The Deliberate…

It’s time to write but the internal mulling over process is growing branches – more like veins – and they’re burrowing…going places I did not expect.  I have been reading a lot of poetry lately – writing more of it than I have in years.  I have entered my sacred circle, searching for stories never expecting to find them in poetry but there they are – visible more to my ear than my eye, writing an old thing a new way.  I found a new poet, too.  Nikky Finney – who is not new but somehow she was hidden from me all these years.  Perhaps, I wasn’t ready for her; she’s intense.  Her poems help me understand the ache in my own poetry to be more than…  They’re like short stories – her poetry.  Raw, refined and full of truth – her poetry is a lesson in the deliberate…   Deliberate as in:  Intentional, on purpose, premeditated, calculated, planned, and not accidental.  Every writer should have/develop the ability to deliberately tell their stories, their way – to flip the switch that turns off all outside interference and just say it…

I am noticing a greater freedom in my poetry lately.  Now that I am focusing on it; it seems to have evolved into another form of storytelling.  It even almosts writes like a play.  In the past, I have written monologues in poetry but I never thought much about the connection to a freedom I haven’t had in my plays.  Not that I am not free already but in poetry, one can be sparse and direct and move on to the next thought.  This is the first time my poetry has become part of my circle where I thought of it as story first.  Putting together a manuscript recently, I found myself looking at the context of the whole, the arch, the subtext of the whole, the imagery, the story…   And, now, I can hear pieces and parts of poetry whispering to me from the shadows; on the verge of the light of day yet always just able to crawl back into their hiding places – too many to catch.  They want me to sit with them by the fire and listen as they slowly tell me – everything…they promise to tell me everything…  But, I have been so busy lately; there has been no time to linger in my sacred circle longer than a moment. Especially, since I was expecting characters from a play to speak and not fragments of poetry.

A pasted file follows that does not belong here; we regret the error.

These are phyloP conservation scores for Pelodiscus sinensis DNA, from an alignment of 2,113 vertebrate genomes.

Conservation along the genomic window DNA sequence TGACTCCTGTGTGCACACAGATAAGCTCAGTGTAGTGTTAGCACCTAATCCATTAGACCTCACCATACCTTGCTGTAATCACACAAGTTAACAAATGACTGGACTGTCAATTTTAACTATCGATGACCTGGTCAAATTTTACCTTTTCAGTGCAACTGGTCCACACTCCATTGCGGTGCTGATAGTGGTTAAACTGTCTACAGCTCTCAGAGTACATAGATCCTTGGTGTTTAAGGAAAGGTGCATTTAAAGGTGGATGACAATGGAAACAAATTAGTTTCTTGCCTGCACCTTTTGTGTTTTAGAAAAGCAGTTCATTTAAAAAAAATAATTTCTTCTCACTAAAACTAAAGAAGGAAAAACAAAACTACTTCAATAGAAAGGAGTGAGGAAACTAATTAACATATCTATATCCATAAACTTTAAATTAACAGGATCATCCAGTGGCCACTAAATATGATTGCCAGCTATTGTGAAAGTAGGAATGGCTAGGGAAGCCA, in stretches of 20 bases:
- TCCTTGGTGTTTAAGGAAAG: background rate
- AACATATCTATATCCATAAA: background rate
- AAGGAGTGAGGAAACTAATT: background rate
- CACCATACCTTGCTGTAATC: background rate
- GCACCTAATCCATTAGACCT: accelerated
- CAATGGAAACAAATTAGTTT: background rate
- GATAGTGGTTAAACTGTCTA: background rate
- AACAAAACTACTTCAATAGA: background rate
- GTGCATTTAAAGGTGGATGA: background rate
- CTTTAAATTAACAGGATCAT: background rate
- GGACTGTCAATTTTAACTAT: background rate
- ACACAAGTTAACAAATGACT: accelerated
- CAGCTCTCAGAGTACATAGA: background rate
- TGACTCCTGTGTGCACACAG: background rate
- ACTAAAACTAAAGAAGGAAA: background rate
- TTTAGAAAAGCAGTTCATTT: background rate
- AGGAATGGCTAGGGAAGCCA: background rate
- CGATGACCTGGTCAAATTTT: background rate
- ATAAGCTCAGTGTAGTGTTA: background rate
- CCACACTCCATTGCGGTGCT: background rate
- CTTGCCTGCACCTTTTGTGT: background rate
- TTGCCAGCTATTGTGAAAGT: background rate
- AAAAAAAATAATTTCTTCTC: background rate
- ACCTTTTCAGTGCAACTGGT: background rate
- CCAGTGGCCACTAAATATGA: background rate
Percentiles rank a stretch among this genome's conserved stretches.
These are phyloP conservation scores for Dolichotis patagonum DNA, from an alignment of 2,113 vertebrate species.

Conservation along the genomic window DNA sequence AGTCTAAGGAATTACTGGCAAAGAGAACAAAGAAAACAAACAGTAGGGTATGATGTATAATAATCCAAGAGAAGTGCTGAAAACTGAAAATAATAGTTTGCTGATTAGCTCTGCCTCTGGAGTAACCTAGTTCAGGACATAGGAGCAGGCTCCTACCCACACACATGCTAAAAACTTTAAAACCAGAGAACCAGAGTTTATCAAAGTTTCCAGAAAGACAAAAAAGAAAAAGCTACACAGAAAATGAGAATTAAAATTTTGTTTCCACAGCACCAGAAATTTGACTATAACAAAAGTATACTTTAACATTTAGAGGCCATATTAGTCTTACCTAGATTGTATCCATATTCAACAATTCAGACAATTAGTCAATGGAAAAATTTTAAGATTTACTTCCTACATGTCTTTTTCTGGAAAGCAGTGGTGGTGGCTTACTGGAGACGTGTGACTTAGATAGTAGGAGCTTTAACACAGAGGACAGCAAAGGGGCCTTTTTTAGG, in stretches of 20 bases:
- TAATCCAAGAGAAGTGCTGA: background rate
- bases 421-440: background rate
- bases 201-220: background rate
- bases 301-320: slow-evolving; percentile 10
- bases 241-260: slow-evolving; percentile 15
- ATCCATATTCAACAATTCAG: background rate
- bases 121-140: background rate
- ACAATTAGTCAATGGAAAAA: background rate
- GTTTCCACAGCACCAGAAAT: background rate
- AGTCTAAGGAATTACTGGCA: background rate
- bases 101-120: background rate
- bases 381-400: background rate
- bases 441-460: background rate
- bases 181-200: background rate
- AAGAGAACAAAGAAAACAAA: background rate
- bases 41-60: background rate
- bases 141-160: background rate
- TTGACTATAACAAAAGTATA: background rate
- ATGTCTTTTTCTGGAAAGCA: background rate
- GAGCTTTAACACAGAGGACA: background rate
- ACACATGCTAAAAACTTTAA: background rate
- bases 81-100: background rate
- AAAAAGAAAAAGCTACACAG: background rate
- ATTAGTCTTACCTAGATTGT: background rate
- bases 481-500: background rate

Maybe the poetry will end up being a play…  At any rate, if I deliberately go with the flow and write whatever wants to be written now; I am sure it will enhance every area of my writing life.   May be the break will bring me back to the characters more refreshed and ready to rock and roll.  As long as I can meet my deadlines…


  • By Nikky, March 16, 2011 @ 8:08 pm

    I don’t do much on line. But I want to respond. I must. Sometimes you just have to respond. Responding is why I love cats. You touch them and they move their backs like a roller coaster. Cats don’t ask “Should I respond.?” No. They just do . It’s in their nature. I’m not new to poetry. I’ve been writing since I was 14. But my first three books were sold out of the trunk of my car. But this new book is introducing me to so many new good souls. Writing brings the oxygen into my blood. This new book and our new amazing social media is helping me touch and be touched by an entirely new circle of eyes and hearts. Your work feeds me. I thank you for reading poetry. I thank you for hunting for new voices. I’m a long-winded poet. I never fit into that other poetry box. Into any box actually. You are right…there is more short story in me than haiku. I’m working on some of those now. Life is raw. Life is spidery and veiny too. There is a lot of mulling over to do in this life in order to get to a deep sweet patient breath. Thank the goddess for beauty. Isn’t “deliberate” the most beautiful word. Stay strong.

  • By Robin Byrd, March 17, 2011 @ 5:56 pm

    “the deep sweet patient breath” is exactly what I’m mining for… I am glad you responded. I love the long-windedness of your work, how it is so full of life…so un-like any other…so against the current… Thank you — the sound of your voice is needed in the earth… It affects me and I’m glad it affects me. I just bought two of your books, “Head Off & Split: Poems” and “Heartwood”. I can hardly wait for them to arrive in the mail.

  • By Linda Cue, April 1, 2011 @ 11:19 am

    Just wanted to say that I discovered “Heartwood” online years ago.I’m a librarian working at the county Jail in Gainesville, Florida. And I needed material that would appeal to my male and female adult inmates who were struggling with their reading skills. This book was a life saver. The short stories generated so much discussion from my men and my women. So of course, i ordered “Rice”. My men seemed to like this book a lot more than the females, but I loved it. Been a Nikky Finney fan since. Ordered “Head Off and Split for our poety book talks for the month of April. Can’t wait to read it.

  • By Robin Byrd, April 7, 2011 @ 12:01 pm

    I think that is phenomenal. One never knows what just getting the words on the page and out there can do. I am finally get to read “Heartwood” and “Head Off and Split” myself this weekend. Thanks for sharing.

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